Pass Permanent Internet Tax Ban in September | Commentary
By Karen Kerrigan The laundry list of pressing legislative matters facing Congress in September is predictably daunting. From a long-term extension of the transportation bill to an overall package to keep the government open, the heat of August will surely still be felt on the Hill after recess.
When it comes to the Senate extending the ban on Internet access taxes — preferably on a permanent basis — non-action is not an option. Taxing the Internet would have deleterious effects on the economy.
In 1998, when the Internet was still new, Congress placed a moratorium on states and localities taxing Internet access and placing multiple or discriminatory taxes on electronic commerce. The rationale was sound: Communication services have forever been a cash cow for local governments seeking revenue, and allowing such uncontainable taxation would snuff the Internet’s potential. According to the Internet Tax Freedom Act Coalition, the average tax on telephone and voice services is a whopping seventeen percent. For cable, it is 12 percent.
The result of the ban has been profound. By helping keep costs down, 85 percent of Americans now regularly use the Internet, according to fresh data from Pew. The proliferation of the Internet, while not solely attributable to a ban on access taxes, undoubtedly fuels the economy.
It also helps spur entrepreneurship and small business competitiveness. Internet access helps business owners market their products, service customers, purchase supplies and efficiently run their businesses. As noted by Sen. Ron Wyden, D-Ore., when the Senate’s Internet Tax Freedom Forever Act was introduced in February, “small business owners rely heavily on affordable Internet access, providing them with access to new markets, additional consumers, and an opportunity to compete in the global economy. Economists have recognized that excessive taxation of innovative communications technologies reduces economic welfare more than taxes on other sectors of the economy.”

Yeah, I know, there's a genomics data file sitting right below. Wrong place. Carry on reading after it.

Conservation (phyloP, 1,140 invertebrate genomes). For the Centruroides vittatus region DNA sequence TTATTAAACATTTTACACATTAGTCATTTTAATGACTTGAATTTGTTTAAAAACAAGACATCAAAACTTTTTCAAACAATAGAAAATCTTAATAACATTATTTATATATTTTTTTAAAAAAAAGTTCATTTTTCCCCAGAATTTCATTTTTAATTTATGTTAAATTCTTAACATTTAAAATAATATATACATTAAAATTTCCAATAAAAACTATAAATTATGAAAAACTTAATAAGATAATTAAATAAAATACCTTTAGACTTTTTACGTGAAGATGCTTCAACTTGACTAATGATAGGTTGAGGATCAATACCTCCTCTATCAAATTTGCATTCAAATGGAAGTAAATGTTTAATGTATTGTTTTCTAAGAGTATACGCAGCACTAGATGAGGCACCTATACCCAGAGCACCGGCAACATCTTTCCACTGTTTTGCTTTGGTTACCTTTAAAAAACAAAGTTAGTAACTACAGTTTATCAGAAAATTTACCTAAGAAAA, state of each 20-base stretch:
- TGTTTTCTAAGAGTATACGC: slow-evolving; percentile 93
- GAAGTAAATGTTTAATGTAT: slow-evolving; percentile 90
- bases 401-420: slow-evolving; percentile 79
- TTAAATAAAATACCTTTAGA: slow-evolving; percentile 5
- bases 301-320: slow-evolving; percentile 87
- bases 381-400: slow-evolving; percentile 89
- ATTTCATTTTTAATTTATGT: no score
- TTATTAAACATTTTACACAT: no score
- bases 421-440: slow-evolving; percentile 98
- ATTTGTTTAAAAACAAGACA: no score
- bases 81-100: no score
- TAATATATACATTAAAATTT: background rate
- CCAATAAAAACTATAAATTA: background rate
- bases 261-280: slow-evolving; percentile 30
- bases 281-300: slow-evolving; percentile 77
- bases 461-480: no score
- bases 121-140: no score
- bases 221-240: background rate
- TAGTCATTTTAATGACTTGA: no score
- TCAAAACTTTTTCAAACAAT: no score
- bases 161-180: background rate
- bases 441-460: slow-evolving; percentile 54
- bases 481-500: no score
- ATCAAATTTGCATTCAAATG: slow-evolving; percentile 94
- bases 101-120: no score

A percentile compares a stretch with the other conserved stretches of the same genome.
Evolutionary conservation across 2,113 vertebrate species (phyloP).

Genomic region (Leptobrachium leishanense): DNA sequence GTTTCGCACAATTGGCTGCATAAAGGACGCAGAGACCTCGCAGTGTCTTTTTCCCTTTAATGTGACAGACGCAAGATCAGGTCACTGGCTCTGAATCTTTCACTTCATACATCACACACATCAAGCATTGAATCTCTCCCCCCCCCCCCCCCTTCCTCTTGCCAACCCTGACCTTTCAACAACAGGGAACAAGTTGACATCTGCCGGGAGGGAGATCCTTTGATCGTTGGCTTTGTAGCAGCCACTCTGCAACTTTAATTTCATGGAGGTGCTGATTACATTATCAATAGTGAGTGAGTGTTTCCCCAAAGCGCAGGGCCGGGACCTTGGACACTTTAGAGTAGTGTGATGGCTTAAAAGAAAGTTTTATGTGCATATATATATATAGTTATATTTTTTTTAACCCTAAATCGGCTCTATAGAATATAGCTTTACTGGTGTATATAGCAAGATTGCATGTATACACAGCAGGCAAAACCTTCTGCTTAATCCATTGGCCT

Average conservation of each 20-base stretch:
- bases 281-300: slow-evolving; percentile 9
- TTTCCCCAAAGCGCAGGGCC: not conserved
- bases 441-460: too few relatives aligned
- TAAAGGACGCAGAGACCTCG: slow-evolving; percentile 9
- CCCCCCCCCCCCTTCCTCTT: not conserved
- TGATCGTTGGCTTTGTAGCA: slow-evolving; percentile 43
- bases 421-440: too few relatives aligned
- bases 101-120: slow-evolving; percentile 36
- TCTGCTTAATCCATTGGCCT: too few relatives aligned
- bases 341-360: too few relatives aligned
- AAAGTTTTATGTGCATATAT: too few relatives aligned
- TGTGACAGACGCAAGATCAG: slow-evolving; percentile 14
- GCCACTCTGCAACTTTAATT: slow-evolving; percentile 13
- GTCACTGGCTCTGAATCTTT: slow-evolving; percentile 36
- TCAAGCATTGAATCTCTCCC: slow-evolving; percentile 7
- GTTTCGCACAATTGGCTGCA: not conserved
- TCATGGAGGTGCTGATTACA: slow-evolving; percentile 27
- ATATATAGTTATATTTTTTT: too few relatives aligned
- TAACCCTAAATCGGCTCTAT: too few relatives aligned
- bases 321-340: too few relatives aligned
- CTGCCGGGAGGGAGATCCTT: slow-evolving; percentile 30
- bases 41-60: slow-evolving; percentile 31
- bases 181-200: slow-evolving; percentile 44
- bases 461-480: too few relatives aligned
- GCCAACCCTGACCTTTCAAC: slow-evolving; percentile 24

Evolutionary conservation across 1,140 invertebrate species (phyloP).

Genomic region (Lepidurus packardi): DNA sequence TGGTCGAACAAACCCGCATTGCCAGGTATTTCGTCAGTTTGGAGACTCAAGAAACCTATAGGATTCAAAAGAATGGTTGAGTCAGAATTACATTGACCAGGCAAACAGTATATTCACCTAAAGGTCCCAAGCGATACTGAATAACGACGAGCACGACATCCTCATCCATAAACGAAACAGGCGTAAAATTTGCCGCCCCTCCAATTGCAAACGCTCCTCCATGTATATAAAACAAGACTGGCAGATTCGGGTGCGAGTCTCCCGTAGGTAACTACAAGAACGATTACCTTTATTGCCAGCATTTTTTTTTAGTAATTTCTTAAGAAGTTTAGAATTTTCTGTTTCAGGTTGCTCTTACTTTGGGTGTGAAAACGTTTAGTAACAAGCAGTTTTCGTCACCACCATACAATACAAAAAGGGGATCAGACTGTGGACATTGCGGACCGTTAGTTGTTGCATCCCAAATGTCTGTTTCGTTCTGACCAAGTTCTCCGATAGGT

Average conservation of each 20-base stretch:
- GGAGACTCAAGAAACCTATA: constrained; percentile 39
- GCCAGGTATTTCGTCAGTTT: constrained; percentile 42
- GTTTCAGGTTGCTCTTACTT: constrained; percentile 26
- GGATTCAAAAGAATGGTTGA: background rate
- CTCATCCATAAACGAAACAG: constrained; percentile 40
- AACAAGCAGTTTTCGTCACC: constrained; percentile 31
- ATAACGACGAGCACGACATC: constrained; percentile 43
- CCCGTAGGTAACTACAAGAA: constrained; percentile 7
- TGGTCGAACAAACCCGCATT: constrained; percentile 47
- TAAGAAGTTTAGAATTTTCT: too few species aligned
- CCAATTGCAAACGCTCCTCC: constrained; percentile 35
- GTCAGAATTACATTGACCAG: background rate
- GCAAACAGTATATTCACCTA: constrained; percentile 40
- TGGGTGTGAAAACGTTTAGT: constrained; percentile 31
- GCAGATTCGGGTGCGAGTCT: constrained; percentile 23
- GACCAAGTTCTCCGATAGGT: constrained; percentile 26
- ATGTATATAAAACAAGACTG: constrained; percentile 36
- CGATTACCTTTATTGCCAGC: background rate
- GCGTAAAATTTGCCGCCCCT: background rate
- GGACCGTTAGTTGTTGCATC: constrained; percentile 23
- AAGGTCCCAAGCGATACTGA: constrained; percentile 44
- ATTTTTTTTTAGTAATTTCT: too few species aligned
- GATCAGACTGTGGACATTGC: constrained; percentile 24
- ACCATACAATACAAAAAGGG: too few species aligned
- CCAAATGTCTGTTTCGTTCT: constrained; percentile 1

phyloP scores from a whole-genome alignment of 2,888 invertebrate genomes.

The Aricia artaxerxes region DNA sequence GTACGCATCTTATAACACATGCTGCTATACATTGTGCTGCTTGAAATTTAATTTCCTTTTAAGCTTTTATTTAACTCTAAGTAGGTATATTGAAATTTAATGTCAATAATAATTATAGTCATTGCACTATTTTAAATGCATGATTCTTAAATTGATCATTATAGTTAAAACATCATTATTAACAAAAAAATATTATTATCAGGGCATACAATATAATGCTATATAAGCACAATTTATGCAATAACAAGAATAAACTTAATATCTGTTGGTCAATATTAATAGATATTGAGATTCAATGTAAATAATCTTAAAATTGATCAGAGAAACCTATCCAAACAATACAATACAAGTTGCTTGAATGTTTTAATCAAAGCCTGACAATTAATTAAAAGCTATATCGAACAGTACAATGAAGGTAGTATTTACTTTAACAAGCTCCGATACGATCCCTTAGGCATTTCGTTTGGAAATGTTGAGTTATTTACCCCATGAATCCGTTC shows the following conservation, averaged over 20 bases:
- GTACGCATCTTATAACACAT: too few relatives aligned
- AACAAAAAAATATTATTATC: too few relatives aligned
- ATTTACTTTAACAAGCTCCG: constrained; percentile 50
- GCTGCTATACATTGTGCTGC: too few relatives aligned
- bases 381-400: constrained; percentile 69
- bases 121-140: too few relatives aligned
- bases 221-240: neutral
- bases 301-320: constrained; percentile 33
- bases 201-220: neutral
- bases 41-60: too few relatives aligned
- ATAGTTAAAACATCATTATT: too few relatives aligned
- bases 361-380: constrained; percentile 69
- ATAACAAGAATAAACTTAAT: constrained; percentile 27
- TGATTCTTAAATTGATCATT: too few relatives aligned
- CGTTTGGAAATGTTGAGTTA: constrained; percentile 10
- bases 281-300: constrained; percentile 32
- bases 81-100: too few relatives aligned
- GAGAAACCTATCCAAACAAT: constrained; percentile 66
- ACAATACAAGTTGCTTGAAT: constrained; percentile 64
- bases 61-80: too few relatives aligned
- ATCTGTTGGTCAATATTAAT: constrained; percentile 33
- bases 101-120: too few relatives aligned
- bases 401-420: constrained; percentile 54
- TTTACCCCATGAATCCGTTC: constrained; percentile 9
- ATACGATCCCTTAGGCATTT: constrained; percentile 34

Unfortunately, the moratorium has forever been temporary, last extended in December 2014, and now faces expiration in October without action from the Senate. The House of Representatives passed a permanent extension in June by a voice vote and with more than 200 co-sponsors.
While the solution should be straightforward, a contingent of 22 Senators support a separate piece of legislation known as the Marketplace Fairness Act, which they believe should be part of the process in extending the access ban. In 2014, while unsuccessful, some of these Senators even introduced a piece of legislation known as the Marketplace and Internet Tax Fairness Act, which expressly combined the two bills into one.
The Marketplace Fairness Act would allow states to force out-of-state businesses to collect and remit sales taxes on goods or services purchased online by in-state consumers. But the merits of the bill — which I have deep concerns about with regard to its effect on businesses — is beside the point. It has no chance of passing in the House. Dragging out an extension of the access tax to try and advance the sales measure runs the risk of letting the access ban expire, which would raise costs on all consumers.
Sen. Lamar Alexander, R-Tenn., a staunch supporter of the Marketplace Fairness Act, once said in 2009, “When we bite off more than we can chew, we don’t succeed. Most people who have watched Washington know it can only do one big thing at a time.” The senator and his colleagues should heed these words and take the practical route to advance a permanent ban, which benefits everyone.
Former presidential candidate Steve Forbes wrote in Roll Call in 2014, “The difficult part has been accomplished — there is broad bipartisan political consensus that something must be done to save Americans from prohibitive taxes on Internet access and activities.” In 2015, the same is true. The Senate should permanently extend a ban on Internet access taxes.
Karen Kerrigan is president & CEO of the Small Business & Entrepreneurship Council.